ESMA publishes draft guidelines on sound remuneration policies under UCITS V
30 July 2015
The European Securities and Markets Authority (ESMA) has launched a consultation on proposed guidelines on sound remuneration policies under the UCITS V Directive, which will affect retail investment fund managers.
The draft UCITS guidelines are largely based on those already issued on remuneration under the AIFMD, with a few changes which we have highlighted below. This approach is aimed at achieving a level-playing field in the funds sector across the EU.
The proposed guidelines provide guidance on issues such as application of the payout process rules, categorisation of Identified Staff, proportionality, risk alignment, governance of remuneration and disclosure, and will apply to UCITS management companies and national competent authorities.
Responses to the consultation paper are encouraged and should be sent by 23 October 2015.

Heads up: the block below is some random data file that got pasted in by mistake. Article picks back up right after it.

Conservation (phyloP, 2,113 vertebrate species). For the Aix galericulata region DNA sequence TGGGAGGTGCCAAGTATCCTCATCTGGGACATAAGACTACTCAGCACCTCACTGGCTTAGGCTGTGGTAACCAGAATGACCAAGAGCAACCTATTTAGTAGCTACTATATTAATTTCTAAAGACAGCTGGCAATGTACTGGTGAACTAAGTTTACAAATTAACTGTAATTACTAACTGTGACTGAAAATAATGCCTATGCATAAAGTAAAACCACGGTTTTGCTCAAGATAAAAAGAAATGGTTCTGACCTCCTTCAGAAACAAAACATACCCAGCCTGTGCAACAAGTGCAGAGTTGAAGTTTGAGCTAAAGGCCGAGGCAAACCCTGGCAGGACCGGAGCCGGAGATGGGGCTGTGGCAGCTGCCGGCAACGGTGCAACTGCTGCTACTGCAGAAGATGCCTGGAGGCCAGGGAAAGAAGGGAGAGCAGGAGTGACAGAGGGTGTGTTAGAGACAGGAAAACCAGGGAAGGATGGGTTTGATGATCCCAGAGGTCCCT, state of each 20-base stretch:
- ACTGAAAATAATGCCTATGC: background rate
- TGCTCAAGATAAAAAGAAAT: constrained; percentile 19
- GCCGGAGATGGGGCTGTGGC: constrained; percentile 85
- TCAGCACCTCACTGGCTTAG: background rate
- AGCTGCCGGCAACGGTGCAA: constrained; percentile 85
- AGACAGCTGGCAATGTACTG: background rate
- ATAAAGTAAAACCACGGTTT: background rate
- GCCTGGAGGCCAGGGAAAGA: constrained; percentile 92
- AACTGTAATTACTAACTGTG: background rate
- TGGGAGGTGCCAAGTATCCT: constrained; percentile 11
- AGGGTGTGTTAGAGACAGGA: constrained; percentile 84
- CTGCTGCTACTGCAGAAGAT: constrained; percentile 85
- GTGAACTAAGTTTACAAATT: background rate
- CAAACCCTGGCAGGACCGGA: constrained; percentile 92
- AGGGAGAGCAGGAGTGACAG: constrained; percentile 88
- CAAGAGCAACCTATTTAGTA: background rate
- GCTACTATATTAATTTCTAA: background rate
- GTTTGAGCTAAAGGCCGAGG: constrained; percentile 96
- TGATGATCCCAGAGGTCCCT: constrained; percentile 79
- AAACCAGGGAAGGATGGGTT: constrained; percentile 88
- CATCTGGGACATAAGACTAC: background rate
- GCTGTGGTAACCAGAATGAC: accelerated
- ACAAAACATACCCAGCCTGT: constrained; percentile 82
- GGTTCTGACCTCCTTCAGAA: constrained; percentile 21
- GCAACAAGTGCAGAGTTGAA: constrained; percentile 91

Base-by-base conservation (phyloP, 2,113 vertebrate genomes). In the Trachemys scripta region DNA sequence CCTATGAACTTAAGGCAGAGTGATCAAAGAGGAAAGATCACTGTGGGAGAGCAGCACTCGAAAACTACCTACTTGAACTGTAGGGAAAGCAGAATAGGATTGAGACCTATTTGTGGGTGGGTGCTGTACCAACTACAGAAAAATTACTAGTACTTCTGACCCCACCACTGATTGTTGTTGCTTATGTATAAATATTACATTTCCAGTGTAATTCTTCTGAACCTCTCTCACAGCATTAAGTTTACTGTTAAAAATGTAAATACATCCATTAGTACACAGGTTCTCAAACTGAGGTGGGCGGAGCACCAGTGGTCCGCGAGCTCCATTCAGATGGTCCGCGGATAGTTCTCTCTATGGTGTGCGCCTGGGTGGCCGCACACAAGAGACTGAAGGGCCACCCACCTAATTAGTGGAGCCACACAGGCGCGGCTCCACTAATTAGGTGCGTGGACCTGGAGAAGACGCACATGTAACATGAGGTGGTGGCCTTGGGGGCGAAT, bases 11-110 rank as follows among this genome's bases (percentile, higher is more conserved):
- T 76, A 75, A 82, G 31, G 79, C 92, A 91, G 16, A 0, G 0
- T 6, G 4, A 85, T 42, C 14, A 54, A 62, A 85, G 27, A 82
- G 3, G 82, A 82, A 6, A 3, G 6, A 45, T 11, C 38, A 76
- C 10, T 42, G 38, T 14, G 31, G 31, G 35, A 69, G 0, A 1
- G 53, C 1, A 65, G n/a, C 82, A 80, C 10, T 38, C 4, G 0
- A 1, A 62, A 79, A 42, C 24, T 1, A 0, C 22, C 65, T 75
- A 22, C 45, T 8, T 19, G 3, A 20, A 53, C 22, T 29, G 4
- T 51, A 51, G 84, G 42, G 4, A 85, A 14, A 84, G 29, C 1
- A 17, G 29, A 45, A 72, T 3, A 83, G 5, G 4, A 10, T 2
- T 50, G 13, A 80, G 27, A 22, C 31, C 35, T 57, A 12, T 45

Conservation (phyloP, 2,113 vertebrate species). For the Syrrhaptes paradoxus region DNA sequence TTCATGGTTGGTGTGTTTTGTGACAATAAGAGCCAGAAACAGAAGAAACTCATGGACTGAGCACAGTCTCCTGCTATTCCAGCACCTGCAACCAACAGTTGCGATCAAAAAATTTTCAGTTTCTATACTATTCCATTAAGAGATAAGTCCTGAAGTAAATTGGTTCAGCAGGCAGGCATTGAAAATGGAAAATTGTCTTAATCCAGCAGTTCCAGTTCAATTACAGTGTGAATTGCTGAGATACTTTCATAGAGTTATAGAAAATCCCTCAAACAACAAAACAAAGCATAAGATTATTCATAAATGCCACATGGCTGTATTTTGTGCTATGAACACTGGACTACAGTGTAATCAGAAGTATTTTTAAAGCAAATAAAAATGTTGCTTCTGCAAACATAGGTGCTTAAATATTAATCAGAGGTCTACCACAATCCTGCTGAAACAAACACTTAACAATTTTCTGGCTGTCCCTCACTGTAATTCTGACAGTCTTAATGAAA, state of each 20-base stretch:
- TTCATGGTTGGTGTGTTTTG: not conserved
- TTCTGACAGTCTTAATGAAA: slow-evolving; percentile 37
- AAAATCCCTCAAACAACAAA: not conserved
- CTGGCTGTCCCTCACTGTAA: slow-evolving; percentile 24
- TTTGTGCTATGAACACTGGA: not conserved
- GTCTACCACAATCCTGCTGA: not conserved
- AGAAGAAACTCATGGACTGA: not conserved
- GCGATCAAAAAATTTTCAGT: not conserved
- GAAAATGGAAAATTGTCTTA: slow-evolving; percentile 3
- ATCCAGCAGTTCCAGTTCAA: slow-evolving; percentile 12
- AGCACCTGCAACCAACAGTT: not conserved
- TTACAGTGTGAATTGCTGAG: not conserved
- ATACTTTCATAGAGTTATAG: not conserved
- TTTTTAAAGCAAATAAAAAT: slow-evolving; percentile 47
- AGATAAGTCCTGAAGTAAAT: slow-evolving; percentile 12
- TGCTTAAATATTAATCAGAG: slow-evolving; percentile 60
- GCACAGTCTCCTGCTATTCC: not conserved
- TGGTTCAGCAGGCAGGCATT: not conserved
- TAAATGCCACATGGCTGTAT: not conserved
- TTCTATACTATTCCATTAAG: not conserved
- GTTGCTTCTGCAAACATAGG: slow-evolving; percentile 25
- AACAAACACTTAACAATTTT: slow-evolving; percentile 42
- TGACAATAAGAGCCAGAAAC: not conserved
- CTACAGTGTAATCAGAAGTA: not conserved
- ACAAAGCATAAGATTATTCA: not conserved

The purpose of this alert is to provide a summary of the key developments which may impact remuneration arrangements at affected financial services firms. The full consultation paper can be found here.
In line with the existing approach under AIFMD and in contrast to the recent approach taken by the EBA on CRD IV, the ESMA guidelines state that for the purposes of UCITS V, the proportionality principle should permit the disapplication of specific UCITS remuneration requirements under certain circumstances and conditions, for example, where management of UCITS accounts for less than 50% of the portfolio managed, the requirement to pay in instruments does not apply.